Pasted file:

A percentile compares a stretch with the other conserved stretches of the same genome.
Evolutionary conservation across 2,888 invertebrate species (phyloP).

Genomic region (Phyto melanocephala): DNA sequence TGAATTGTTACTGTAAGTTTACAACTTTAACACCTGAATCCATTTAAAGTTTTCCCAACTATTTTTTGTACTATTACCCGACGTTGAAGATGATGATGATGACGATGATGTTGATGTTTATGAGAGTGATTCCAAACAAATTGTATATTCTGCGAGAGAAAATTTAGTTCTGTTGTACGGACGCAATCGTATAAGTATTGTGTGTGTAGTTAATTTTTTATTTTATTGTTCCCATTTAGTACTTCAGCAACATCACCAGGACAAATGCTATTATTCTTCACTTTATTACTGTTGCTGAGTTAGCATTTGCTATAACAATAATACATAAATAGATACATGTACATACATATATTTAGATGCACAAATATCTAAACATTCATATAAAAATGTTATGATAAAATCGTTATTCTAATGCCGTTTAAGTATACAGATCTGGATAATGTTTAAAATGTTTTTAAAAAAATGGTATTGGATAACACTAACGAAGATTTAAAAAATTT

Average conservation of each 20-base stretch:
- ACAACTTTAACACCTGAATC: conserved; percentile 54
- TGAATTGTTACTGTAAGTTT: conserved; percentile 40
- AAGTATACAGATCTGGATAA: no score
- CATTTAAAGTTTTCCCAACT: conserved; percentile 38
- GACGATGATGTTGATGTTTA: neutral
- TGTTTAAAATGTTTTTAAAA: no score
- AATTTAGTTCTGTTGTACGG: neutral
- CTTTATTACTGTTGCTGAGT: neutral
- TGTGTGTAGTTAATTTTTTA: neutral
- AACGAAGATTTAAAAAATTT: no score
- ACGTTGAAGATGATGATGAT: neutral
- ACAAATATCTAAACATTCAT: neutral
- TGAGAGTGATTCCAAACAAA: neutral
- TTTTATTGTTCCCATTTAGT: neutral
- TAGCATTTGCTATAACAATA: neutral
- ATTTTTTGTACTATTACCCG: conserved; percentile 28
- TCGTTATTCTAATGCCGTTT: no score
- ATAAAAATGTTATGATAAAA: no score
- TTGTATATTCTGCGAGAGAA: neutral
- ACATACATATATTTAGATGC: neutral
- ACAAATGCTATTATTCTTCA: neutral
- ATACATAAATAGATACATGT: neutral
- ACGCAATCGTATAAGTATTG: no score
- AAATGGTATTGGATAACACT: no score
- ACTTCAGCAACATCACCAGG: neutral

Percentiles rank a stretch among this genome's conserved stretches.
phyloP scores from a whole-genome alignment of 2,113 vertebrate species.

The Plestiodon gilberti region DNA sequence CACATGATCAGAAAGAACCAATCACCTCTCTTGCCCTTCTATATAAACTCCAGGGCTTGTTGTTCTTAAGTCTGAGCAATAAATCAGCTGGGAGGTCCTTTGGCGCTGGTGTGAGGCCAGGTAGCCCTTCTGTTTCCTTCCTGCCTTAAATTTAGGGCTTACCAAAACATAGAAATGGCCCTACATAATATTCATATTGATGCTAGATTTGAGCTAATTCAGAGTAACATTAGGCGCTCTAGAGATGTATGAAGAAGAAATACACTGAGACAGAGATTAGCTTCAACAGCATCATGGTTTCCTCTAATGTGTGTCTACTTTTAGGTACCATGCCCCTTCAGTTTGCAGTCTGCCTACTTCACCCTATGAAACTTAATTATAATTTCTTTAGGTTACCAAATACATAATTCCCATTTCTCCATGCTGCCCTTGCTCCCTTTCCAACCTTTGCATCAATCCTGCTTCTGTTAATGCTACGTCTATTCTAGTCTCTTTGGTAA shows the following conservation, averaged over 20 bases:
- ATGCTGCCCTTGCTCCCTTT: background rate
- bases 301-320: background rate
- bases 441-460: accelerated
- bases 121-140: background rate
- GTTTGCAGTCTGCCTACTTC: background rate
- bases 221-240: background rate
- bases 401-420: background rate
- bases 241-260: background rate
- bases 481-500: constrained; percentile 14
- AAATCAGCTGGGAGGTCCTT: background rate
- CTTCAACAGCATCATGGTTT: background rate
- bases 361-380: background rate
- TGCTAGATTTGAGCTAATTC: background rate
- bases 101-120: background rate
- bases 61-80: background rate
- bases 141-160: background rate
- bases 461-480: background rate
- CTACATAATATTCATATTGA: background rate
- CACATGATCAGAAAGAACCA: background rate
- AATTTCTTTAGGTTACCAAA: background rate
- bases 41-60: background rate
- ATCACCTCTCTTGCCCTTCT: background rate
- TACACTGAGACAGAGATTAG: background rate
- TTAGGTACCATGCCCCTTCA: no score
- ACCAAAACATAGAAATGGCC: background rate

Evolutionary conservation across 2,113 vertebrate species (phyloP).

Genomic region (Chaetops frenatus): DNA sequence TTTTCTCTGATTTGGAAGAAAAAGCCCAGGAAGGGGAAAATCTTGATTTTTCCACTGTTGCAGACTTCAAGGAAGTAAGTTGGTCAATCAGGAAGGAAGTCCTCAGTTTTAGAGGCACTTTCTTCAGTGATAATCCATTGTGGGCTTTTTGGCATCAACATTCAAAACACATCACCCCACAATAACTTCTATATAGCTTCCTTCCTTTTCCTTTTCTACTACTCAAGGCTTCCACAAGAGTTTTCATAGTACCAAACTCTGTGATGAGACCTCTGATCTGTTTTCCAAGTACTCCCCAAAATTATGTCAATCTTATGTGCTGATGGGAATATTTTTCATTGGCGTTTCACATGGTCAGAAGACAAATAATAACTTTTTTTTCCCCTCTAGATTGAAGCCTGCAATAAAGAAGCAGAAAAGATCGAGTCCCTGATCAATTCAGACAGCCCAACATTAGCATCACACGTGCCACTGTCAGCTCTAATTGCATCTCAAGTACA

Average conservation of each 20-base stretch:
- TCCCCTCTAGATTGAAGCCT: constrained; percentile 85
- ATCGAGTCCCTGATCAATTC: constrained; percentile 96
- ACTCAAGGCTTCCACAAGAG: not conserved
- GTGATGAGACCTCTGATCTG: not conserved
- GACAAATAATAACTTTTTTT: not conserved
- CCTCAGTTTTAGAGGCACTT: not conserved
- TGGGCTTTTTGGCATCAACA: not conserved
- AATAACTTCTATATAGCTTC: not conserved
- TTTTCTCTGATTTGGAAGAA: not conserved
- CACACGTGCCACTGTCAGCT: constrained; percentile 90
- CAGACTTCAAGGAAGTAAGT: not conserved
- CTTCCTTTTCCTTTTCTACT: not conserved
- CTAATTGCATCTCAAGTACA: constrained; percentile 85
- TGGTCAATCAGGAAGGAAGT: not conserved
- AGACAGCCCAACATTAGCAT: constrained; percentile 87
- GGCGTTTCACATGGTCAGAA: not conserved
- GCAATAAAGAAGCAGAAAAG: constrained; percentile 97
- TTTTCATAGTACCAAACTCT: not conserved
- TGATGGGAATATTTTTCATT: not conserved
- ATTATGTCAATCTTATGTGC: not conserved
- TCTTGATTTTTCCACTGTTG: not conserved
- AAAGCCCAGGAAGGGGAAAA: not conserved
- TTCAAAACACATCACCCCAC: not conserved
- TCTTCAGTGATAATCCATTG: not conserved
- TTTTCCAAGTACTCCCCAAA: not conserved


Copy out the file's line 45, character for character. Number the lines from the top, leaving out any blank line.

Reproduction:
- TGCTAGATTTGAGCTAATTC: background rate